EghtesadOnline: The Financial Action Task Force commenced a week of meetings on Sunday to discuss major issues regarding money-laundering across continents.
The global watchdog announced on its website the FATF Week will be attended by more than 800 representatives from 205 countries and jurisdictions around the world, the IMF, UN, World Bank and other organizations, according to Financial Tribune.
The FATF plenary and working group meetings will run from February 16 till Feb 21 in Paris.
Among other issues, the international watchdog, which monitors global money laundering and terror financing, will discuss progresses made by Iran and Pakistan and other countries that the watchdog claim “present a risk to the financial system”.
FATF suspended countermeasures against Iran in 2016 to monitor its progress in implementing an Action Plan, though it remained on the watchdog’s blacklist.
The Paris-based watchdog issued a four-month deadline in mid-October, giving Tehran a last and final chance to comply with international anti-money laundering rules by February 2020.
Iran has enacted amendments to counter-terrorist financing and anti-money laundering acts. But in order to escape an FATF blacklist it has to ratify two more bills, namely, the Palermo (convention against transnational organized crime) and terrorist financing conventions. The key bills have been passed by the Majlis but not yet endorsed by higher legislative authorities.
Despite the fact that Iran has so far failed to fully meet the standards of the global watchdog, the government has intensified efforts to enforce anti-money laundering rules.
The Governor of Central Bank of Iran Abdolnasser Hemmati has said the CBI “will continue to control the circulation of money and fight money-laundering”.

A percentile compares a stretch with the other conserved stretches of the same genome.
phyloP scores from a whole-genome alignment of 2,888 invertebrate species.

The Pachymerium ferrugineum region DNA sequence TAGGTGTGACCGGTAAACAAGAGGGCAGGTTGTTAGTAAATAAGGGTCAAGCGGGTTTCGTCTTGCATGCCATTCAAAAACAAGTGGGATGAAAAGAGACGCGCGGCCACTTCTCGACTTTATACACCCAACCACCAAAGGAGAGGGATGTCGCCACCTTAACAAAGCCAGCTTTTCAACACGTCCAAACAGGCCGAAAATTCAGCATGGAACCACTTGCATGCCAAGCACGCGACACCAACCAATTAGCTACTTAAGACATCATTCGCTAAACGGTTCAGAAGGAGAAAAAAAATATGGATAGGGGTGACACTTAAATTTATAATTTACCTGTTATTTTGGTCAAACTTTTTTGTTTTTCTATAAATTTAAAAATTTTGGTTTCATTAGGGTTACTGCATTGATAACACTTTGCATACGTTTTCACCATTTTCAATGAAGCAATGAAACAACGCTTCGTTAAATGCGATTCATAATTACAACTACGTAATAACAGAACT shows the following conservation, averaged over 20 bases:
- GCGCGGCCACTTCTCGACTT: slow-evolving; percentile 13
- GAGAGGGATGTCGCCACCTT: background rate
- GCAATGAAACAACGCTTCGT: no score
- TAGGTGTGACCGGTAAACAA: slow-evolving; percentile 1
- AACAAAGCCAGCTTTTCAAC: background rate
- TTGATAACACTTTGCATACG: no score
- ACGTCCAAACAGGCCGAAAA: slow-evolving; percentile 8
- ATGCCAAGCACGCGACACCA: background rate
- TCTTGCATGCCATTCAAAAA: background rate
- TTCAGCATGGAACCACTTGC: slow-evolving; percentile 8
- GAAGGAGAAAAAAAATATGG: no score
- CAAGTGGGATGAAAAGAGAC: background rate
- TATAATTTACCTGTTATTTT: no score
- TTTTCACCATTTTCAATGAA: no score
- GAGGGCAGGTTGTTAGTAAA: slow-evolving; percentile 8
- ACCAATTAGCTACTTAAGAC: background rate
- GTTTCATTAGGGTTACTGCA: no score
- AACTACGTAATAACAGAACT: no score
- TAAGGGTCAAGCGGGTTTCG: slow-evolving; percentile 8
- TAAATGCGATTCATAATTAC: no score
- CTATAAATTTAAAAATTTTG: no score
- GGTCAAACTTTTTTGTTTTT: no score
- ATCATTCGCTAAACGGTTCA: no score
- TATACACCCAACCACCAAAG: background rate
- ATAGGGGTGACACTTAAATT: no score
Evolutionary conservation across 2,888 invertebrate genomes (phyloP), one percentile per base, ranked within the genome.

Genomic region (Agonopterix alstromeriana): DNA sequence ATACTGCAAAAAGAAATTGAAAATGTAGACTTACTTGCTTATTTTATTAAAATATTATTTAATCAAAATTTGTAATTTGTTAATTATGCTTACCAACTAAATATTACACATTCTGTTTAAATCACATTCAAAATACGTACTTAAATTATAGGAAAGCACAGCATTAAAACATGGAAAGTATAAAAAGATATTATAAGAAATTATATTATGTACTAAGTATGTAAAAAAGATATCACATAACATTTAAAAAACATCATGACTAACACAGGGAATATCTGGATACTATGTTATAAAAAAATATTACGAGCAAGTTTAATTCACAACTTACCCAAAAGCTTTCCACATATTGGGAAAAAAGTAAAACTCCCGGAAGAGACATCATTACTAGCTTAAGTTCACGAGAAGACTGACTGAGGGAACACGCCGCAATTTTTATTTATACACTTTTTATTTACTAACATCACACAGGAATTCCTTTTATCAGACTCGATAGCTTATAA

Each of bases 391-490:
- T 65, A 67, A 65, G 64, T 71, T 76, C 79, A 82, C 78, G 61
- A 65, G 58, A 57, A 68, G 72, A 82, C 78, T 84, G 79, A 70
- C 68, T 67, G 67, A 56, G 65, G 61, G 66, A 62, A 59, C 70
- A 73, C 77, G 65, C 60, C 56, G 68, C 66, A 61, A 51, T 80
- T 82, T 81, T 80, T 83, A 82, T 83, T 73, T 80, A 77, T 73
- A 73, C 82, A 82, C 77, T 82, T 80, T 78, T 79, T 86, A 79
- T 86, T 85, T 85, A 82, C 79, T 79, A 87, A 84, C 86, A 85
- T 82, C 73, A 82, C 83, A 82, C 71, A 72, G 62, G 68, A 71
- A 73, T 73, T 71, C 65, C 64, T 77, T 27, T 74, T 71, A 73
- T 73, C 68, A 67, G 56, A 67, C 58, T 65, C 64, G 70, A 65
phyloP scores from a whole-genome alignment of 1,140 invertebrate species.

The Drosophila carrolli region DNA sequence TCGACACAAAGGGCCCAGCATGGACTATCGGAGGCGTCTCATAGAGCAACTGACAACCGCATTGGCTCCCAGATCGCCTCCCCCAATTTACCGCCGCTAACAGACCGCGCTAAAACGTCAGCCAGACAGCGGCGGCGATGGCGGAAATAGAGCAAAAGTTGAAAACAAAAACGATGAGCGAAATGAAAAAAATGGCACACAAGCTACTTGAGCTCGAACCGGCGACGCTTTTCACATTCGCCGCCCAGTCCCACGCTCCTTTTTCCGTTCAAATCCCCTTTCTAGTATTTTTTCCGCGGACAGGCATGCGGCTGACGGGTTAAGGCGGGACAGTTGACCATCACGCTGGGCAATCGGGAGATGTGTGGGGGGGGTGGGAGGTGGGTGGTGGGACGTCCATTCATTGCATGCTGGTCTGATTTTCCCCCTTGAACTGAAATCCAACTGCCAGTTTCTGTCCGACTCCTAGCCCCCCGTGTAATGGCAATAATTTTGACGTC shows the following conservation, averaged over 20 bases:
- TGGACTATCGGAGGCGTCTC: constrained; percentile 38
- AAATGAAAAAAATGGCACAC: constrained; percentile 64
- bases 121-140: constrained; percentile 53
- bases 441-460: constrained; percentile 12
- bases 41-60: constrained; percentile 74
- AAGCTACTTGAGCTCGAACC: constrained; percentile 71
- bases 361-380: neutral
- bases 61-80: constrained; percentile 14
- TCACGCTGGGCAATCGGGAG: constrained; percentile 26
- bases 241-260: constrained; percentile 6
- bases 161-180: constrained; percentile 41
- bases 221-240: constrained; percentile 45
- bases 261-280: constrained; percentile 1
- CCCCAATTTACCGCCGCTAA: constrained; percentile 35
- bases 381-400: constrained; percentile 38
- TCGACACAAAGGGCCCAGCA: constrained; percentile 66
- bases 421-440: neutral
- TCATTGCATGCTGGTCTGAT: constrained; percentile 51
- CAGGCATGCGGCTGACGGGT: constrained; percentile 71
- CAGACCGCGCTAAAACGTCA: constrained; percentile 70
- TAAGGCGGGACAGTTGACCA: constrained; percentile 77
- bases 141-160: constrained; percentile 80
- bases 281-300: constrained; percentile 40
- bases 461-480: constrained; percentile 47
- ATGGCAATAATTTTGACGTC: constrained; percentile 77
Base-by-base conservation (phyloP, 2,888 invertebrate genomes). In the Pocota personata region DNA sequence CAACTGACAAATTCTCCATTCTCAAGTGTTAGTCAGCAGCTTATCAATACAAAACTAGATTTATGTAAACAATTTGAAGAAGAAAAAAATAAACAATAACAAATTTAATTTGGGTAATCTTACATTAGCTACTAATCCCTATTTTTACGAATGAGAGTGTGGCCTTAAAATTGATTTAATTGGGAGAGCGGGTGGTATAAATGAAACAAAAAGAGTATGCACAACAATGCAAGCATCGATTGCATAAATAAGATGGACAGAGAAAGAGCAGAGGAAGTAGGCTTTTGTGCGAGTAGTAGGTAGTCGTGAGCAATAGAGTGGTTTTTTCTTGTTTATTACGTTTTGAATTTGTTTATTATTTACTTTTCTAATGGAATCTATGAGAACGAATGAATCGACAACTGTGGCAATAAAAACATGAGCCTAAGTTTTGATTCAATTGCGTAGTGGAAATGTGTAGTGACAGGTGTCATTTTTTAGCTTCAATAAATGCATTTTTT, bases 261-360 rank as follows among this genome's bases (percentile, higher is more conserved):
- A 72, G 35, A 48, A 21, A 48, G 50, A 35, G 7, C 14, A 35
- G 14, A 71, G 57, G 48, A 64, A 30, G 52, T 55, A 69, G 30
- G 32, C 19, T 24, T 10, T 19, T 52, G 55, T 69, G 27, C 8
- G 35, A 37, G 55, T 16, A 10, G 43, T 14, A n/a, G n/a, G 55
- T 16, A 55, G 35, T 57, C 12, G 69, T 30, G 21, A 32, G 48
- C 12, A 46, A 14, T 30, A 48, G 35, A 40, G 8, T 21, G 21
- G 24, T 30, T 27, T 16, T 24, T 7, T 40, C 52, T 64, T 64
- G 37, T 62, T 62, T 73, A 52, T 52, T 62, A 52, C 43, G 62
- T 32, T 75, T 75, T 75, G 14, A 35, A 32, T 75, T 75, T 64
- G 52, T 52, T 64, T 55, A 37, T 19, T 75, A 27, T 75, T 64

Informed political and economic sources in Tehran say that a combination of these efforts may satisfy the concerns of the global watchdog.
Apart from above issues, the watchdog is set to discuss the progress of FATF’s 12-month review of activities and operations covered by the FATF’s standards on virtual assets to prevent their misuse for crime and terror, including the potential impact of "stable coins", and FATF’s briefing to G20 on this issue.?
Stablecoins are a new type of cryptocurrency that often has their value pegged to another asset. These coins can be pegged to fiat currencies, other cryptocurrencies, precious metals or a combination of the three. Stablecoins are designed to tackle the inherent volatility seen in cryptocurrency prices.
The FATF meetings also cover assessments of measures by the United Arab Emirates to combat money laundering and terrorist financing, the progress of an FATF initiative to combat financial flows from the illegal wildlife trade, adopting guidelines on digital identity and developments in the financing of ISIL, Al-Qaeda and affiliates.